It’s a great question: should we forgive the perpetrators of savagery in totalitarian regimes?
From Washington Examiner:
“At Kor’s behest, Munch made a signed declaration of the purpose of Auschwitz and his role in the Nazi killing apparatus on Jan. 27, 1995. There, Kor delivered a “personal declaration of forgiveness” to all who participated in the Holocaust…”‘
“As she spoke, Kor said she “felt all the pain [she] had carried with [her] for fifty years lifted from [her] shoulders.”..
“Kor found forgiveness empowering and became a vocal forgiveness advocate. She peppers The Power of Forgiveness with advice for readers seeking to forgive, asking them to write, but never send, personal letters to those who have harmed them…”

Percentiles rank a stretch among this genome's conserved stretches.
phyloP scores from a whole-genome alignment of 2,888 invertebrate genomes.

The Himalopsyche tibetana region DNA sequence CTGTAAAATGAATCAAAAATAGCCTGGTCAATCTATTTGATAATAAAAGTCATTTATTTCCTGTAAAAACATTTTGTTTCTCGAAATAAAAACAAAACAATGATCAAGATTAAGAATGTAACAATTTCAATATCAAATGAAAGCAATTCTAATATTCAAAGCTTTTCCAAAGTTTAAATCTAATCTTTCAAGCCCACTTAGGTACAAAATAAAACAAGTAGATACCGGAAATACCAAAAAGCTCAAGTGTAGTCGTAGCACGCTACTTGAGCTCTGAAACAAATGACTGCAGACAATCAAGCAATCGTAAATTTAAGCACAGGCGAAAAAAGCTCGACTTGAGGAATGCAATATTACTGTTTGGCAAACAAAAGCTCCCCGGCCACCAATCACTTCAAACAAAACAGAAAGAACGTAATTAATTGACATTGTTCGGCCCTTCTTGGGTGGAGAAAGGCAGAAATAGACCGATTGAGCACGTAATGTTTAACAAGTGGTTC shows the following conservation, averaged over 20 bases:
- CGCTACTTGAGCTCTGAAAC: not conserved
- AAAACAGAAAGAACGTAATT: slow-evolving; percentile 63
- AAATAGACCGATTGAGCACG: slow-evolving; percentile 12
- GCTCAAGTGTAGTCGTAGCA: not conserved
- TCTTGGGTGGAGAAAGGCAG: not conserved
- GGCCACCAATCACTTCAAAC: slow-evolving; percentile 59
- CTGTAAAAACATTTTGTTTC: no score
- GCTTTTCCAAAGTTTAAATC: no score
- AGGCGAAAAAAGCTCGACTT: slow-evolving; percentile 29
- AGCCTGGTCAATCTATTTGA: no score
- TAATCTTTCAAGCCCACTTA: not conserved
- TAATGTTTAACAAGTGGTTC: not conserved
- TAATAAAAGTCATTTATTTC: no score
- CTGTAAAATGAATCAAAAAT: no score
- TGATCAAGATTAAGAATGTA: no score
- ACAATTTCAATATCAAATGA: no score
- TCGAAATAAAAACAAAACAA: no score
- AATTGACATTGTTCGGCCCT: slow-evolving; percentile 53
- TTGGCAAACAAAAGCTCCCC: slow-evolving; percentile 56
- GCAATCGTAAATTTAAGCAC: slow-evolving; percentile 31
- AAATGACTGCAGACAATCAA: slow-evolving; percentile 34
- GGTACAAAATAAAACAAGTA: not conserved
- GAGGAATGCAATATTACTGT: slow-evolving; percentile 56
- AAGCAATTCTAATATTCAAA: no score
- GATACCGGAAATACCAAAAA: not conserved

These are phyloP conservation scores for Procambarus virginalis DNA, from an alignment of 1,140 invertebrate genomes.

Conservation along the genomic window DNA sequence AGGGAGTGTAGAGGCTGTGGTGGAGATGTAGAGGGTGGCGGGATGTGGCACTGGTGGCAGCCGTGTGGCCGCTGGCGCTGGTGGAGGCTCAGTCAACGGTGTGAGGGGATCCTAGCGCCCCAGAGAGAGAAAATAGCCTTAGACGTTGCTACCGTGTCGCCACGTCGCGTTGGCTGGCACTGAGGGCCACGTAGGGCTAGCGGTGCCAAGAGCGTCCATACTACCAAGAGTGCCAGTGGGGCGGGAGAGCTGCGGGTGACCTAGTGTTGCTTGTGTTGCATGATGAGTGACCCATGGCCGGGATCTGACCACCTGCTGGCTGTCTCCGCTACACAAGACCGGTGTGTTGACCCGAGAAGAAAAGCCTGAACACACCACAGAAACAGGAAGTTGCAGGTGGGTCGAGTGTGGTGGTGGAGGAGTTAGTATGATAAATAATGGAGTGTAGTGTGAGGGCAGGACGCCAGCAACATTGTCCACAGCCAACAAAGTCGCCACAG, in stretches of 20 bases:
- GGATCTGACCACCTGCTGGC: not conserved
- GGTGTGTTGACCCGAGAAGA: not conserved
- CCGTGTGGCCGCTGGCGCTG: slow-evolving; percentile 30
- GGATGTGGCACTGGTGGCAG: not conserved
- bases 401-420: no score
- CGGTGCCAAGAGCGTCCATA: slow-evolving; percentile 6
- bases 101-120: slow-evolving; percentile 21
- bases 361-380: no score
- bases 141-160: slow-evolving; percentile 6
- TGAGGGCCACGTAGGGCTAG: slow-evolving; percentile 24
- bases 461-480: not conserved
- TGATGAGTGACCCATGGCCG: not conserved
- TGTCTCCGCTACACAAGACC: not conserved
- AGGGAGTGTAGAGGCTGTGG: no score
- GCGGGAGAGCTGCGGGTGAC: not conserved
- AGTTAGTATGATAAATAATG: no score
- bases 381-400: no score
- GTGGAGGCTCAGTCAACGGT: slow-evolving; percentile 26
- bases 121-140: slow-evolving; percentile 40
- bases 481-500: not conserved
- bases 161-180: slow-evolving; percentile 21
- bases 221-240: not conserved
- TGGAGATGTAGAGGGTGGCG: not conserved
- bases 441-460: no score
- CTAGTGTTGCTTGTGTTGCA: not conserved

“Forgiveness can help people “break free of [their] rage,” Kor argues, while those who hold on to anger allow their victimizers to control their emotions and their lives. “We don’t forgive for others,” she explains. “We forgive for ourselves.”..
“Failing to forgive can also create a “cycle of destruction” in which victims “pass on their repressed rage and powerlessness to their own children and grandchildren, who, in turn, eventually seek revenge.”..